Source

SCons / src / engine / SCons / Tool / javac.xml

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See its __doc__ string for a discussion of the format.
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<tool name="javac">
<summary>
Sets construction variables for the &javac; compiler.
</summary>
<sets>
JAVAC
JAVACFLAGS
JAVACCOM
JAVACLASSSUFFIX
JAVASUFFIX
JAVABOOTCLASSPATH
JAVACLASSPATH
JAVASOURCEPATH
</sets>
<uses>
JAVACCOMSTR
</uses>
</tool>

<builder name="Java">
<summary>
Builds one or more Java class files.
The sources may be any combination of explicit
<filename>.java</filename> files,
or directory trees which will be scanned
for <filename>.java</filename> files.

SCons will parse each source <filename>.java</filename> file
to find the classes
(including inner classes)
defined within that file,
and from that figure out the
target <filename>.class</filename> files that will be created.
The class files will be placed underneath
the specified target directory.

SCons will also search each Java file
for the Java package name,
which it assumes can be found on a line
beginning with the string
<literal>package</literal>
in the first column;
the resulting <filename>.class</filename> files
will be placed in a directory reflecting
the specified package name.
For example,
the file
<filename>Foo.java</filename>
defining a single public
<classname>Foo</classname>
class and
containing a package name of
<classname>sub.dir</classname>
will generate a corresponding
<filename>sub/dir/Foo.class</filename>
class file.

Examples:

<example>
env.Java(target = 'classes', source = 'src')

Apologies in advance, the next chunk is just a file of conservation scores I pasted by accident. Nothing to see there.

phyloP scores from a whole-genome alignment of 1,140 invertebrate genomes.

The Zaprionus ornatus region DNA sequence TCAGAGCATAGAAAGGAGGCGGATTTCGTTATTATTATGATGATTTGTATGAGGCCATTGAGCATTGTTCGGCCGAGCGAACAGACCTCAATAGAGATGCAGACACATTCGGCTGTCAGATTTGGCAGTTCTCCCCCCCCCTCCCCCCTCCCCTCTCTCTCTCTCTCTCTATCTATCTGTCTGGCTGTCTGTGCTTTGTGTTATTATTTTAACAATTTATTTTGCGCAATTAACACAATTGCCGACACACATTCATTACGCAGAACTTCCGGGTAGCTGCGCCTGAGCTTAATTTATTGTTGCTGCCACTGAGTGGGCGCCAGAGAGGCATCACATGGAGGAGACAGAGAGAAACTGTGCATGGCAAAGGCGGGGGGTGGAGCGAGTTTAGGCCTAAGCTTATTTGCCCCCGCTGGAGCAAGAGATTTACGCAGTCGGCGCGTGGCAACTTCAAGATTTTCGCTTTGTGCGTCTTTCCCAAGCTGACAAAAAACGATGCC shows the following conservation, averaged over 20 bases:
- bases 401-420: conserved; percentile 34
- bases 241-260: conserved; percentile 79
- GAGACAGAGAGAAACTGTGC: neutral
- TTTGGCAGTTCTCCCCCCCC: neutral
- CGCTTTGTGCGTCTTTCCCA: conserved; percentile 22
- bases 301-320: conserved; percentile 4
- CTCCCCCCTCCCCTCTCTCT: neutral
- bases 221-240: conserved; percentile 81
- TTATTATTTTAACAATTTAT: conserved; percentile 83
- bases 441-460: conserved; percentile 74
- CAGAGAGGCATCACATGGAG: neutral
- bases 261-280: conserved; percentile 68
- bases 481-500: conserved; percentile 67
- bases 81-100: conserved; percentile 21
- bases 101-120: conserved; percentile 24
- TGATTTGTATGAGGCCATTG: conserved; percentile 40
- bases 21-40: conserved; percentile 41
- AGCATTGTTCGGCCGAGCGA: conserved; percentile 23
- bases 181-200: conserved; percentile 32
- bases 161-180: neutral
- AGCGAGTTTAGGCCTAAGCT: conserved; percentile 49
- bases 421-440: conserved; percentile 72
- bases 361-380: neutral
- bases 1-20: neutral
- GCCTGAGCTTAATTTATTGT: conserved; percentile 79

env.Java(target = 'classes', source = ['src1', 'src2'])
env.Java(target = 'classes', source = ['File1.java', 'File2.java'])
</example>

Java source files can use the native encoding for the underlying OS.
Since SCons compiles in simple ASCII mode by default,
the compiler will generate warnings about unmappable characters,
which may lead to errors as the file is processed further.
In this case, the user must specify the <literal>LANG</literal>
environment variable to tell the compiler what encoding is used.
For portibility, it's best if the encoding is hard-coded
so that the compile will work if it is done on a system
with a different encoding.

<example>
env = Environment()
env['ENV']['LANG'] = 'en_GB.UTF-8'
</example>
</summary>
</builder>

<cvar name="JAVABOOTCLASSPATH">
<summary>
Specifies the list of directories that
will be added to the
&javac; command line
via the <option>-bootclasspath</option> option.
The individual directory names will be
separated by the operating system's path separate character
(<filename>:</filename> on UNIX/Linux/POSIX,
<filename>;</filename> on Windows).
</summary>
</cvar>

<cvar name="JAVAC">
<summary>
The Java compiler.
</summary>
</cvar>

<cvar name="JAVACCOM">
<summary>
The command line used to compile a directory tree containing
Java source files to
corresponding Java class files.
Any options specified in the &cv-link-JAVACFLAGS; construction variable
are included on this command line.
</summary>